Is It Normal for Cold-like Symptoms to Last for Weeks?

Is It Normal for Cold-like Symptoms to Last for Weeks?
  • As COVID, influenza, RSV, and the common cold increase this time of year, it can be hard to decipher which is which.
  • Cold-like symptoms are common for viruses.
  • Experts share over-the-counter remedies for cold-like symptoms and when it’s time to see a doctor.

With an increase in hospitalizations associated with COVID-19, the flu, and RSV, people may experience lingering cold-like symptoms due to these illnesses.

“All of these respiratory viruses present in a similar fashion. It can be very hard to differentiate between any of them without testing. They can all be mistaken for one another; they can all be mistaken for the common cold,” Dr. Linda Yancey, infectious diseases specialist at Memorial Hermann Hospital, told Healthline.

Because COVID-19, the common cold, and the flu have many similar symptoms, like runny noses, sore throats, coughs, fatigue, and muscle aches, Dr. Jay W. Lee, a member of the board of directors of the American Academy of Family Physicians, reiterated that it is common for people to confuse them.

Lee explained some differences between each illness:

  • Cold symptoms are generally milder than the flu and can develop slowly.
  • Flu symptoms are typically more severe but include similar symptoms in addition to chills, sweat, and a fever.
  • RSV may cause runny nose, cough, sneezing, reduced appetite, and, in young kids, irritability, lack of energy, and difficulty breathing.
  • Loss of taste or smell are unique and more common with COVID-19.
  • Unlike RSV and colds, the flu and COVID-19 may also bring on some gastrointestinal symptoms like nausea, vomiting, and diarrhea.

How long do cold-like symptoms last?

Cold symptoms typically take one to three days to develop and can last up to 10 days.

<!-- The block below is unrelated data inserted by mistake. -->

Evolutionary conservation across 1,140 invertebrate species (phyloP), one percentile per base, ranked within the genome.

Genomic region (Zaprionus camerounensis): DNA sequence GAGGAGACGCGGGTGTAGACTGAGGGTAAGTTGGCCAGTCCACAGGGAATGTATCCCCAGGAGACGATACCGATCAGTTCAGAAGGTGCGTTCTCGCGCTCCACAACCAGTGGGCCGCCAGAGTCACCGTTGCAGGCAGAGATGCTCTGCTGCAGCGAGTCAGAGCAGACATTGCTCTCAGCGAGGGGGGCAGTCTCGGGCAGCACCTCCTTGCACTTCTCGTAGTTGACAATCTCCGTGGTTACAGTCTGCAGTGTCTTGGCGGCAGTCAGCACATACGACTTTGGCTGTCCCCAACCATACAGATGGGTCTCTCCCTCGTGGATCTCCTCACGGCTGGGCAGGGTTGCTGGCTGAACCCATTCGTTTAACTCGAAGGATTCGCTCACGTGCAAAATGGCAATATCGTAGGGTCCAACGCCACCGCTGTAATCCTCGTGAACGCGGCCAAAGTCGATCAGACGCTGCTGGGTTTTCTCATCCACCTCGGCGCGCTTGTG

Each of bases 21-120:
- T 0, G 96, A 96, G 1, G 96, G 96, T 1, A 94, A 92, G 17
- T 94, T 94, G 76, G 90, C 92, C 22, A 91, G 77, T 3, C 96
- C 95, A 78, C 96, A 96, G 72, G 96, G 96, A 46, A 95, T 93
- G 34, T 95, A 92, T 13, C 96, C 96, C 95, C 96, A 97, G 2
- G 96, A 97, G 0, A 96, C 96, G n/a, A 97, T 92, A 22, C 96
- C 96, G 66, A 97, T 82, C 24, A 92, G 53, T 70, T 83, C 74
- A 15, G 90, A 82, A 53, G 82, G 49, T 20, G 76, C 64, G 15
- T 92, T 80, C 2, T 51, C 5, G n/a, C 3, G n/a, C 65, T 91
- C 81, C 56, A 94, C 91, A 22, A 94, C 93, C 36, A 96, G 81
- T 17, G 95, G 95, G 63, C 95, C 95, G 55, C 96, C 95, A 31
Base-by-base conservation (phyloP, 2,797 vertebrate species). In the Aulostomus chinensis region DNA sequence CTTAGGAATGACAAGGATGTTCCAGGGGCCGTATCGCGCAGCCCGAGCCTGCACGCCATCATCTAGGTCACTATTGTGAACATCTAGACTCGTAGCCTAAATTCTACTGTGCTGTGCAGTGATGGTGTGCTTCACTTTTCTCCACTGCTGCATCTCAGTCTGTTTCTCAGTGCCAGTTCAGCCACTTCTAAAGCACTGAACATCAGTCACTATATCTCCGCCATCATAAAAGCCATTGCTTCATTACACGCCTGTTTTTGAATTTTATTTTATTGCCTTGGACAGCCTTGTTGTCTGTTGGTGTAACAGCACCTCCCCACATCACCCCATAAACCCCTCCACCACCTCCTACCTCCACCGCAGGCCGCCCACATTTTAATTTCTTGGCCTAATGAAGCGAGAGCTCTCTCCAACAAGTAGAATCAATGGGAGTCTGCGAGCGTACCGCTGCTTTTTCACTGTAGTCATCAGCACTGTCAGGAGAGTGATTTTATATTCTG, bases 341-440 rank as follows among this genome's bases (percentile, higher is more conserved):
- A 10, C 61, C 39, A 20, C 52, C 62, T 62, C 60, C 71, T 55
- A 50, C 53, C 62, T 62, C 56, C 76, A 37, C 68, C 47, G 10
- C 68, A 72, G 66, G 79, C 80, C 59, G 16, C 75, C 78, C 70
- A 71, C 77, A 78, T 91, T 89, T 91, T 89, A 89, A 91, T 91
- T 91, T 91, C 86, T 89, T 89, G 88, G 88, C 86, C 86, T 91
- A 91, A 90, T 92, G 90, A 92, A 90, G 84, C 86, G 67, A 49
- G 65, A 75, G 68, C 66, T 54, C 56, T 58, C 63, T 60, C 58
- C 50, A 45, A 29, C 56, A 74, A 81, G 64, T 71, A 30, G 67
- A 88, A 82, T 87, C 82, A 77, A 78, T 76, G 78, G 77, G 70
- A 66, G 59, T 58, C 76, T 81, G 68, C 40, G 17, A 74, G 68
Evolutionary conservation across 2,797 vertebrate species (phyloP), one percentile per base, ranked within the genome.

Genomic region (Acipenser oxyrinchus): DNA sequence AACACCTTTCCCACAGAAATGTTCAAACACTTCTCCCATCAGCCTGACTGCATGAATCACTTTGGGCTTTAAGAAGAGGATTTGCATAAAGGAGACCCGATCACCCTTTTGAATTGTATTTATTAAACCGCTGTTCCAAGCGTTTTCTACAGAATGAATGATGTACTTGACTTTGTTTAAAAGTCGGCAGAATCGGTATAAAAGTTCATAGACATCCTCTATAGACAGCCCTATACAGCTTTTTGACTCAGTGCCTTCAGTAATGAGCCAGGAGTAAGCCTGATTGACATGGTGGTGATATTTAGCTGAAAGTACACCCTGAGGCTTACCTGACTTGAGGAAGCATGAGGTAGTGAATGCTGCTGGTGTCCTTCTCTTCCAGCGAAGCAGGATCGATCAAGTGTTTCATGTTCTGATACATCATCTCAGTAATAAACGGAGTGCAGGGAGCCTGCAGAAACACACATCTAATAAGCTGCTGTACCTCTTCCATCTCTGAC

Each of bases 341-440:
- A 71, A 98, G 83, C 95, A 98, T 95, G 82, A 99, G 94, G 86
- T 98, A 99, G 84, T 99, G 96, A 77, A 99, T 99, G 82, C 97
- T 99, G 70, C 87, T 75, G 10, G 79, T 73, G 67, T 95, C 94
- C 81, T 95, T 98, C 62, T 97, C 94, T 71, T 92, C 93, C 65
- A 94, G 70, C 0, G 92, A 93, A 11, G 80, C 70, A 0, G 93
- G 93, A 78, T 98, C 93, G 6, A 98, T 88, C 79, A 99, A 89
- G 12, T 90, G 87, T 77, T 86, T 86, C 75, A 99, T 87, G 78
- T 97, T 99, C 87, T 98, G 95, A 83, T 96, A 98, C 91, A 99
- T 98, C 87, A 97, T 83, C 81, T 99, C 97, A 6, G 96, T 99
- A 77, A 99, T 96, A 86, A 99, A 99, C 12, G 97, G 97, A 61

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“I know it’s not ideal, but your body is working to fight off infection,” Lee told Healthline. “If you find yourself not getting enough rest or staying hydrated, cold symptoms can linger longer. Your body needs an ample amount of rest and fluids to fight off a cold or other infection.”

Congestion and coughing can often persist once other symptoms like sore throat and runny nose have cleared up, added Yancey.

If your symptoms last longer than two weeks, it’s time to see your doctor, who can diagnose your illness and determine whether there’s an underlying issue or if treatment is needed.

“If a fever is persistent and greater than 102 or not responding to fever reducers, or a cough progresses to trouble breathing, make an appointment with your family doctor,” said Lee.

He noted that people with chronic health conditions may find themselves more vulnerable to complications from colds and should talk with their doctor as soon as symptoms start or if they know they have been exposed to an illness.

“We know it can be difficult to differentiate between a cold and other similar illnesses, but patients should monitor their symptoms and talk to their family doctor if they’re concerned or have questions,” said Lee.


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